Photo: Mexican Indigenous Women High Mortality Rate
The celebrations for the International Day of Rural Women has just concluded, with official figures showing that in the Mexican states where most of the indigenous people or peasants live are where there are alarming indicators of maternal deaths.
In fact, while the national average of this phenomenon is 53.3 deaths per 100 000 live births, in the southwestern state of Guerrero, with a high index of rural and indigenous population, the indicator reaches 103.2 for maternal deaths and the same number for births. Although Oaxaca and Chiapas are experiencing a similar situation with respectively 82.7 and 80.6 deaths.
What is making the situation worse is the lack of education of many women, 3 in 10 have no education. 48% of those who speak an indigenous language (from 5 to 29 years) do not attend school. According to the Encuesta Nacional de la Dinámica Demográfica (Inadid) 2009, 5.7% of girls aged 5 and above does not speak any indigenous language. 25% from 15 to 29 years of age, 41.2% from 30 to 59 years of age. More than 60% are in the reproductive age.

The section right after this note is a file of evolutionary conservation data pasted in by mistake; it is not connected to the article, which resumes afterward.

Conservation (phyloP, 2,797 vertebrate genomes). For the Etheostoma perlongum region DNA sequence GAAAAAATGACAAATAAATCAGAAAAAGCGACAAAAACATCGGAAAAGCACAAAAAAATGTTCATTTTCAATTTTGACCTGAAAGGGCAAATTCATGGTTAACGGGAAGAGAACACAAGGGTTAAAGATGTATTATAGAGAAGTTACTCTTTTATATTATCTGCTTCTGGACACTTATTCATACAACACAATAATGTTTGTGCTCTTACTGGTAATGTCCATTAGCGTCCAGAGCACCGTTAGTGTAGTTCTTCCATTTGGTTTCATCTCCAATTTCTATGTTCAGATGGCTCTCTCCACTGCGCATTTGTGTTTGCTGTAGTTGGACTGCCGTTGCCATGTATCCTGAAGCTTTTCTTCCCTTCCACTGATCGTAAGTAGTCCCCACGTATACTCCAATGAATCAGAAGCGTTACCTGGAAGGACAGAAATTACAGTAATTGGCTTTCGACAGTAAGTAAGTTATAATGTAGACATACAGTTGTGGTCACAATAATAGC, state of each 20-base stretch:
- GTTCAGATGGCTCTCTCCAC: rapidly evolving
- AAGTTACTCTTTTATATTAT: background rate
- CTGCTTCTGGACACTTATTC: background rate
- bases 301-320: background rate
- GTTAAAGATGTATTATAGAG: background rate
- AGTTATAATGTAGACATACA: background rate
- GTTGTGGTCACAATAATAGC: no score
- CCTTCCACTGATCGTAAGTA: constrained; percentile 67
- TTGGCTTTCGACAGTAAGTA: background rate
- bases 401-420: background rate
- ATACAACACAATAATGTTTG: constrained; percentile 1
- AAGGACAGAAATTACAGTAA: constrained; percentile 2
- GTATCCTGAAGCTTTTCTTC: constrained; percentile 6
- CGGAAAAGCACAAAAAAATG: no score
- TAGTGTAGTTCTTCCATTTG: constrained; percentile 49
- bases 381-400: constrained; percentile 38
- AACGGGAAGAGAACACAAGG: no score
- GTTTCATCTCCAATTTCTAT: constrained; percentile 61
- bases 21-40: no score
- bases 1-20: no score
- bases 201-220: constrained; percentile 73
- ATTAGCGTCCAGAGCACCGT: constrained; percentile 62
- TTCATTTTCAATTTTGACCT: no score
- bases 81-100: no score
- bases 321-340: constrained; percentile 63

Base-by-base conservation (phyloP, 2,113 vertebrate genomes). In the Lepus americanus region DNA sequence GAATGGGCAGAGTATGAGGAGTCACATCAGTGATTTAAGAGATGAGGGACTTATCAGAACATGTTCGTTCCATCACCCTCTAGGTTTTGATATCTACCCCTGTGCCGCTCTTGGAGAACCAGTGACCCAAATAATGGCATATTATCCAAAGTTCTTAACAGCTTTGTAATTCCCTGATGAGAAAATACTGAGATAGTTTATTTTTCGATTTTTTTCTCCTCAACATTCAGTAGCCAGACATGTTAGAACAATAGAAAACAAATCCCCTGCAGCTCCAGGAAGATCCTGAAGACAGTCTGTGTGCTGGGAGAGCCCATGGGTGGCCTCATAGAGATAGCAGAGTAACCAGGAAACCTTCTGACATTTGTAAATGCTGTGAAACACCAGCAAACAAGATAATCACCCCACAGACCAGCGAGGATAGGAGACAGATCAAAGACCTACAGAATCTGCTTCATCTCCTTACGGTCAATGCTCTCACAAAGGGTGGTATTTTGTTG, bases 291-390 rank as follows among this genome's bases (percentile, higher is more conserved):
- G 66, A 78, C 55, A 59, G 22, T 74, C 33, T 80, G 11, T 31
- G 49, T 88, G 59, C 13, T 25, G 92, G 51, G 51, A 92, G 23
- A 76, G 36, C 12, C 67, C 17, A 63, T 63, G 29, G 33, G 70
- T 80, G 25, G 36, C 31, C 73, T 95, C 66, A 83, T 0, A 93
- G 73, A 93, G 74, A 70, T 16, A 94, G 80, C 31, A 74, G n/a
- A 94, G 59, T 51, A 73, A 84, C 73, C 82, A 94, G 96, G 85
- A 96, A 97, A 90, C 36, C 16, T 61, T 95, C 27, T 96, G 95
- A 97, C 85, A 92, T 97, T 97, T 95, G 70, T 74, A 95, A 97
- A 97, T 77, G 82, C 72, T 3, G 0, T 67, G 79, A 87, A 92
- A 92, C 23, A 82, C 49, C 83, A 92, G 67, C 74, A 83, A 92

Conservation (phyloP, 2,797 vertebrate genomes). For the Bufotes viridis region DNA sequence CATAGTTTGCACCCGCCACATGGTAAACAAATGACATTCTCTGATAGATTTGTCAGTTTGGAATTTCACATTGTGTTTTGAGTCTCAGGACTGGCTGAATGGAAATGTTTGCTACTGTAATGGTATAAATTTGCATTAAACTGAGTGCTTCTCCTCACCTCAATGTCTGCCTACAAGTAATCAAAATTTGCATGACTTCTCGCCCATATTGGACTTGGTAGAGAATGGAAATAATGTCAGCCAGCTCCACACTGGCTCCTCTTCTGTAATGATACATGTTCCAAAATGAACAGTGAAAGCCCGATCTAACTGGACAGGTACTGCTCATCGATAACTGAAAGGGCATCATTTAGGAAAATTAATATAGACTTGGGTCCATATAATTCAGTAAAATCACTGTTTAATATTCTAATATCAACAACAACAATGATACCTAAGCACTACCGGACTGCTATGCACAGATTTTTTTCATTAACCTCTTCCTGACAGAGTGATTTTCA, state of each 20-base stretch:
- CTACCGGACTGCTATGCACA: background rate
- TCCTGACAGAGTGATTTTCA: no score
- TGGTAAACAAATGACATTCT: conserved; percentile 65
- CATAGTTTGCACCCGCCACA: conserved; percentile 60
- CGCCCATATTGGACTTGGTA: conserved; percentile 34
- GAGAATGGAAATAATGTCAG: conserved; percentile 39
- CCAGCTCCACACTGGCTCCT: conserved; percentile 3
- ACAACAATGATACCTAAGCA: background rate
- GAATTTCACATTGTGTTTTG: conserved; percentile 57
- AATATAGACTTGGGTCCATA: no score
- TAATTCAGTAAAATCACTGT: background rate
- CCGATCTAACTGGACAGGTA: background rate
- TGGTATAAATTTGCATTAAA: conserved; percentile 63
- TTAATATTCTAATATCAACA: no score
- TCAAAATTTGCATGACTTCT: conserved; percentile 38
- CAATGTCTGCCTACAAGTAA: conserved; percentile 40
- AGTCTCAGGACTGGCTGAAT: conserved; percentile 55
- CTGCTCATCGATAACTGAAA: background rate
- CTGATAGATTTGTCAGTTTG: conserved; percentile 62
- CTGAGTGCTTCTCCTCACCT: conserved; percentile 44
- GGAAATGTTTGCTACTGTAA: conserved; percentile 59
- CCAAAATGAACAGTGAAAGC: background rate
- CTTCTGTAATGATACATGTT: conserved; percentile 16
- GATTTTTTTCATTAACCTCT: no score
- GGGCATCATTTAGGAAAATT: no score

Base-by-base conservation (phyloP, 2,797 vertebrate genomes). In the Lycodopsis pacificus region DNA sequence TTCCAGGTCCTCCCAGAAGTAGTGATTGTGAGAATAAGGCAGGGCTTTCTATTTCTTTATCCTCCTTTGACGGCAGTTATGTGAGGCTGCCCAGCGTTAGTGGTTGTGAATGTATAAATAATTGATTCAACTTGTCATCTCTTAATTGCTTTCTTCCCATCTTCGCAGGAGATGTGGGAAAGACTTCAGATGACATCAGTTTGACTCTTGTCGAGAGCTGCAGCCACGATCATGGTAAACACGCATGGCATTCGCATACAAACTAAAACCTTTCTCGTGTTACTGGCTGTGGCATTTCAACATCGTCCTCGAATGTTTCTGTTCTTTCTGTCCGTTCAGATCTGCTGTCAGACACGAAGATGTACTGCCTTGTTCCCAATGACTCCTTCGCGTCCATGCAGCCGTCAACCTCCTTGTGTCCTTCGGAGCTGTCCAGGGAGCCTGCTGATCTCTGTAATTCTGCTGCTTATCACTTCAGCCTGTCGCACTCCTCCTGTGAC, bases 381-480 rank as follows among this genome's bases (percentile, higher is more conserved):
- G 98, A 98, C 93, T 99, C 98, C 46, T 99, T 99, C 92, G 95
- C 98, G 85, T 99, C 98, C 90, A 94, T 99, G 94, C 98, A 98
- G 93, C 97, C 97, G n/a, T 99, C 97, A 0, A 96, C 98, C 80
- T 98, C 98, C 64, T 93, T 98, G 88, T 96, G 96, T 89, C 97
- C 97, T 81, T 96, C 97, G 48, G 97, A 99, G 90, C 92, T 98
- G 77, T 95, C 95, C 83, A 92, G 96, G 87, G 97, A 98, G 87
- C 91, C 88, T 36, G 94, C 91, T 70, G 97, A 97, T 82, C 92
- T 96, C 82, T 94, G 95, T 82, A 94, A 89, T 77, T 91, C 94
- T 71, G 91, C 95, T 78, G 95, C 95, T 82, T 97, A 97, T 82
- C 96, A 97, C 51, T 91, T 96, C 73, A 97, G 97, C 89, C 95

In addition, according to the census of 2010, the rural population in the country accounts for 22% of the total population. In Mexico there are 95 men per 100 women. To reduce the maternal mortality rate assisted births by skilled medical personnel should be increased. Until 2008, the national average was 87%, but in Chiapas it reached just 36.1%, 64.4% in Oaxaca and 68.8% in Guerrero. In 2009, 14% of women who died because of pregnancy was less than 19 years old.
This year the average of prenatal consultation rate was 4.7 per pregnant woman, when it should be at least 7. The most important challenge to meet this emergency medical care is to address health care with adequate technology and to have health operators closer to the indigenous culture.